Heritage Breed Pigs: Tamworth, Berkshire and Mangalitsa

Reader Contribution by Meg With Modern Roots
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Choose which of these heritage breed pigs is best for you!

Finally, all my pigs/sows are here on the Modern Roots farmstead. Getting the fencing ready, the huts for farrowing, and the specific breeds I wanted all took quite a bit of planning and effort. But they are finally adjusted to their new home and thriving. I love heritage breeds for their ability to mother naturally and fight disease better than the commercial breeds — and they taste so much better too! Therefore, I am raising Tamworths, Berkshires and Mangalitsas.

My Heritage Breed Pigs

Free-Ranging Tamworths

Tamworths – our Tamworth’s name is Tammy – are long, rusty red-colored, lean and athletic. Known for the best bacon in the world, they originate from central England. In this region, there were dense forests of oak and beech trees where the pigs were kept to forage in the autumn and winter. Which is why I wanted this breed, to easily free-range.

The breed takes its name from the village of Tamworth in Staffordshire, England. The Tamworth first entered the states in 1882. The characteristics of the Tamworth reflect the breed’s long-lived selection for life outside. Pigs of this breed were expected to find their own food. Long heads and impressive snouts enable these pigs to be efficient foragers. Long, strong legs and sound feet give Tamworth pigs the ability to walk for considerable distances. Ginger red coats make the pigs adaptable to a variety of climates and protect them from sunburn. When I raised Yorkshires, they would always sunburn unless I had a large mud pit for them to coat themselves in.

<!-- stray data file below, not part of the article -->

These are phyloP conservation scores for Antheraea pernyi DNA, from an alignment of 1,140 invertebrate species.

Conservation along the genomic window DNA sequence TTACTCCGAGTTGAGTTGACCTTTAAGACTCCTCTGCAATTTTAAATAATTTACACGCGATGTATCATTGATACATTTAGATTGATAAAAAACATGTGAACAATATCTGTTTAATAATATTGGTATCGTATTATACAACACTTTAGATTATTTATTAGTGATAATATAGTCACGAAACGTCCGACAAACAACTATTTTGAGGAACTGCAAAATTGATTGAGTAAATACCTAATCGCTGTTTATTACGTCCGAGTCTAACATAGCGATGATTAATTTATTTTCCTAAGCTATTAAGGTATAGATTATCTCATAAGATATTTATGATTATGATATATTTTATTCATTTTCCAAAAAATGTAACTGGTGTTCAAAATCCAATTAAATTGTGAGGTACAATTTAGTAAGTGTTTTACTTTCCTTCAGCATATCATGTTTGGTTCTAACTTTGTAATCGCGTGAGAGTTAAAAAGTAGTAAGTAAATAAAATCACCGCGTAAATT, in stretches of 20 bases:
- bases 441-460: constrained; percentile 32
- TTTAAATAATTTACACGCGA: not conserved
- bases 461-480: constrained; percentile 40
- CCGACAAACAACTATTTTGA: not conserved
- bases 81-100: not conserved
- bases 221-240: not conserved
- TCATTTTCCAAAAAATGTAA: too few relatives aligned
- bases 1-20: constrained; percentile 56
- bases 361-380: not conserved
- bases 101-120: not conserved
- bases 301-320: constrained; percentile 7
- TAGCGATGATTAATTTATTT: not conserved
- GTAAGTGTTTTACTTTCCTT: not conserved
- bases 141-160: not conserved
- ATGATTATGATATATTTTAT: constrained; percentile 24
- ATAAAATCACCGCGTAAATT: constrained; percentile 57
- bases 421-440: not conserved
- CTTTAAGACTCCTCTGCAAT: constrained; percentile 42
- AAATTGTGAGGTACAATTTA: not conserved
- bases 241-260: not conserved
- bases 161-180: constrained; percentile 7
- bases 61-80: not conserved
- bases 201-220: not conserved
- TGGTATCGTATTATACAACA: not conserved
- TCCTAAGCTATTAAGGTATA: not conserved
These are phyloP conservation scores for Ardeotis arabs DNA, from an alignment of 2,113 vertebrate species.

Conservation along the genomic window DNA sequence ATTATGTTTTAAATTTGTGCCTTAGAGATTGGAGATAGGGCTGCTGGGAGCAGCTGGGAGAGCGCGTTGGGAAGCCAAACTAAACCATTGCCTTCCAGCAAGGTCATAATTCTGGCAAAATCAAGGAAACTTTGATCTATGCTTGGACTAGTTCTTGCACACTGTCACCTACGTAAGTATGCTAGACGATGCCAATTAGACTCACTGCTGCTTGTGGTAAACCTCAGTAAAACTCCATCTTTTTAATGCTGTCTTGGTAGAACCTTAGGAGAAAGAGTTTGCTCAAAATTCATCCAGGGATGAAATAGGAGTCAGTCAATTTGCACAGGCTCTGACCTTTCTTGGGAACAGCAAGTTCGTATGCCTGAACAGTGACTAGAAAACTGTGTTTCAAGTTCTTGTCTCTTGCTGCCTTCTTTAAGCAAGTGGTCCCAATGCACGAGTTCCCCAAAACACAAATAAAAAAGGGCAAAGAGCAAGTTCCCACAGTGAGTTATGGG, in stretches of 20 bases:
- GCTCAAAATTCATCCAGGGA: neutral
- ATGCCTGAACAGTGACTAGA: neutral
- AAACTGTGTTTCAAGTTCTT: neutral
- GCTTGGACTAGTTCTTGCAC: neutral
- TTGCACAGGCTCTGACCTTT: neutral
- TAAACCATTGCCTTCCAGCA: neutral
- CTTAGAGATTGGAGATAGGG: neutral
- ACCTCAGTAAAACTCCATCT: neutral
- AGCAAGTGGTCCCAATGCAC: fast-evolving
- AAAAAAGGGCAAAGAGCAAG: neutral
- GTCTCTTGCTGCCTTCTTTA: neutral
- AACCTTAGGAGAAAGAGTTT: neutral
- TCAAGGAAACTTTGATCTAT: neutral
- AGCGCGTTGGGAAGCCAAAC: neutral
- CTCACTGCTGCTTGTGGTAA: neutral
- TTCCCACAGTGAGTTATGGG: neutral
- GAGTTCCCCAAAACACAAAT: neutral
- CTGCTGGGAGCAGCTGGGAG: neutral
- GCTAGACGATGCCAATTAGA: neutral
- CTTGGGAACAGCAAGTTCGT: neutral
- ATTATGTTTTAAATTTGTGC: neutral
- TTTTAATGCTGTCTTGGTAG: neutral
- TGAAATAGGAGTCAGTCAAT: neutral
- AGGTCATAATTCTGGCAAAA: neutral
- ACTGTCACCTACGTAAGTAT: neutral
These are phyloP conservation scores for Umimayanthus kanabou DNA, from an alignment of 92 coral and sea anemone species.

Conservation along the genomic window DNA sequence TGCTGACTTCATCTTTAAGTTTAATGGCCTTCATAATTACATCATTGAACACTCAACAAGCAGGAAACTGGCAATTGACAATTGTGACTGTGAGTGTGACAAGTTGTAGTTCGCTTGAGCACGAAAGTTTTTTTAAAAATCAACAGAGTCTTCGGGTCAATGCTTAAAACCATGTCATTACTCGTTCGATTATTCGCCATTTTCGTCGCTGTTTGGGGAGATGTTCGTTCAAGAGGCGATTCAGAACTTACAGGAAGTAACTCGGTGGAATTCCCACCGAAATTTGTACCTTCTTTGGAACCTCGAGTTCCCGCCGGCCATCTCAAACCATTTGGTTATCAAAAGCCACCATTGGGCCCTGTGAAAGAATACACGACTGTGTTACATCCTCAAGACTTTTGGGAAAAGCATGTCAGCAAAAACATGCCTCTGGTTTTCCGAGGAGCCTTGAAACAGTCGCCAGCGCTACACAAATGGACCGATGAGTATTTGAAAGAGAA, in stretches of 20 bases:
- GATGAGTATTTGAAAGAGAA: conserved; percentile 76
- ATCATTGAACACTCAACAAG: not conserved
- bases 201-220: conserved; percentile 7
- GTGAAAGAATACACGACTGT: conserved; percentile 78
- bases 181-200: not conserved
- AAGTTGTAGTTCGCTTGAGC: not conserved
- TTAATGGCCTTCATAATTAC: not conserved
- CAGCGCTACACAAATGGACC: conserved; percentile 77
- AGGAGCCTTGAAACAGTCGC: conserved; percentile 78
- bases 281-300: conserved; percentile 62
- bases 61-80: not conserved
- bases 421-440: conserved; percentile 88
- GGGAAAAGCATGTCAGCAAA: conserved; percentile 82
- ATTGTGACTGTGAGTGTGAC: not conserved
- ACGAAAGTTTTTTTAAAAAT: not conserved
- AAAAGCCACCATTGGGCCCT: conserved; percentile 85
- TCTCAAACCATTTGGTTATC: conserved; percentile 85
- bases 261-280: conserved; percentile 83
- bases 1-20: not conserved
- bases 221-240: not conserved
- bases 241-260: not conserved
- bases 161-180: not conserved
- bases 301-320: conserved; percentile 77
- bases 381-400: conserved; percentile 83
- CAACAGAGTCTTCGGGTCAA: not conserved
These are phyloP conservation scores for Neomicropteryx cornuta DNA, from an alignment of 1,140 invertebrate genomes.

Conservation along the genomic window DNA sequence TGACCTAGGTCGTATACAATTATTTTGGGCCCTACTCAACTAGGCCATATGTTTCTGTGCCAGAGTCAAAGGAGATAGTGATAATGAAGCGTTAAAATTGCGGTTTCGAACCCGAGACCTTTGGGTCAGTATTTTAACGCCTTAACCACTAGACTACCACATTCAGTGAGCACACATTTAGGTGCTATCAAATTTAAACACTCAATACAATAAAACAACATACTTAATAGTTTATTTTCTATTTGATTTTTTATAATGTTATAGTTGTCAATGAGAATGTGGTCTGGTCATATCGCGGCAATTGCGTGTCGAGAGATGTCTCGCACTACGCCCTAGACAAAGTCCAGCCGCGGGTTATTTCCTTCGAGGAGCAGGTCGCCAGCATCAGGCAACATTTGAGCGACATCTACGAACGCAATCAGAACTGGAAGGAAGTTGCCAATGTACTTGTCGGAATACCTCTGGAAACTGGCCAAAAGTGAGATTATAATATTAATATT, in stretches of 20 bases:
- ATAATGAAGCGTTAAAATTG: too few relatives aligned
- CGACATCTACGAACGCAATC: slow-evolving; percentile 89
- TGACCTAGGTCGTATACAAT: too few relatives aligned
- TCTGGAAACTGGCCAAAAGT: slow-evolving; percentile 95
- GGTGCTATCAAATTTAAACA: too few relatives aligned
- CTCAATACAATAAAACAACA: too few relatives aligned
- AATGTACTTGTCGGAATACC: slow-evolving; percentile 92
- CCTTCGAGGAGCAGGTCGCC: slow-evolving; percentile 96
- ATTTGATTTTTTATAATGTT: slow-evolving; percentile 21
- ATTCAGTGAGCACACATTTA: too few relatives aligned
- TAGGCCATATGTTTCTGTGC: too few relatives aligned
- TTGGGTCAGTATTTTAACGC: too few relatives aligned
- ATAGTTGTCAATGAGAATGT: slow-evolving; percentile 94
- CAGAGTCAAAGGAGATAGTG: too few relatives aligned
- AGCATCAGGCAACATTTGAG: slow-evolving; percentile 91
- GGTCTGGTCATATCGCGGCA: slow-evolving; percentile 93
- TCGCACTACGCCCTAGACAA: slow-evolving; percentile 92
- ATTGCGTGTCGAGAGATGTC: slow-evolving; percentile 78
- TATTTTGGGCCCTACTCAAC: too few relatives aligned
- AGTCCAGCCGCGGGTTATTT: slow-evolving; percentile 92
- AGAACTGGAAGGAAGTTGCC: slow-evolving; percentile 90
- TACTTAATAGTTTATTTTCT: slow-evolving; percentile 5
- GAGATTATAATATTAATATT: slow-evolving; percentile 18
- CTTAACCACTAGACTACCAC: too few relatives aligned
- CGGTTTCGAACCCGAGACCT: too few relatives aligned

Tamworths have an active intelligence, and they are agreeable in disposition. Sows are prolific, able to produce and care for large litters. The piglets are vigorous and often have 100 percent survivability. Super important for the natural way of raising pigs. I want them to farrow on their own not be put in crates away from their piglets. In nature, sows obviously would need to do this on their own and that’s a huge benefit to the heritage purebred breeds.

Curious and Friendly Berkshires

Berkshires originated in Berkshire, England. They are black with some white-dark colored skin to reduce sunburn. Shorter snout, stockier legs, arched back, and strong feet.

Our Berk, Olivia, is quite the character. They are known for being curious and having a great disposition. This couldn’t be more true. I really look forward to breeding Olivia next year as she is so much fun now. She especially likes Mr. Hunky. In fact, tries to climb him like a tree?! Yes, she’s a pig. I know, it’s weird.

In 2008, there were less than 300 breeding Berkshire sows in existence and were considered a vulnerable species. So glad I have one of these beauts. The meat is finely and equally marbled, and prized for its juiciness.

Wooly Mangalitsas

Mangalitsa’s are a Hungarian heritage breed prized for it’s flavor and fat. Originally descended from a wild boar breed it is currently the most sought-after pork in high-end restaurants. Pricing is well into the thousands for one raised hog, making it five times the cost of regular pork. One of the reasons for this is they take about twice as long as regular Yorkshire or cross-bred pigs to raise. Therefore, it takes over a year’s worth of keeping before they are slaughtered.

Just 20 years ago, there were only 198 of these wooly creatures left in existence when a Spanish ham producer started breeding up the numbers. Super pumped I have one.

Mangalitsas are also known as the wooly pig because they have more hair than what we Americans think of a pig having. The hair helps them stay warm and protected in cold climates during winter – hence perfect for Minnesota!

All the heritage breeds I want to raise have not had the “fat” bred out of them. When you breed the fat out … there goes the flavor and great omegas for brain development and maintenance. I am selling 5 of the 7 Mangalitsa piglets I have and am selling them for $275 each. Steal of a deal compared to other states at over $1700 for a 3-month-old!

Feeder piglets were/are very hard to find this year as a disease wiped out many young piglets which would explain the increase in cost for your plain ol’ Yorkshire at about $120.

Read more by Meg about natural homesteading at Meg with Modern Roots. Find new recipes and natural soap and body products by connecting with her on Facebook.

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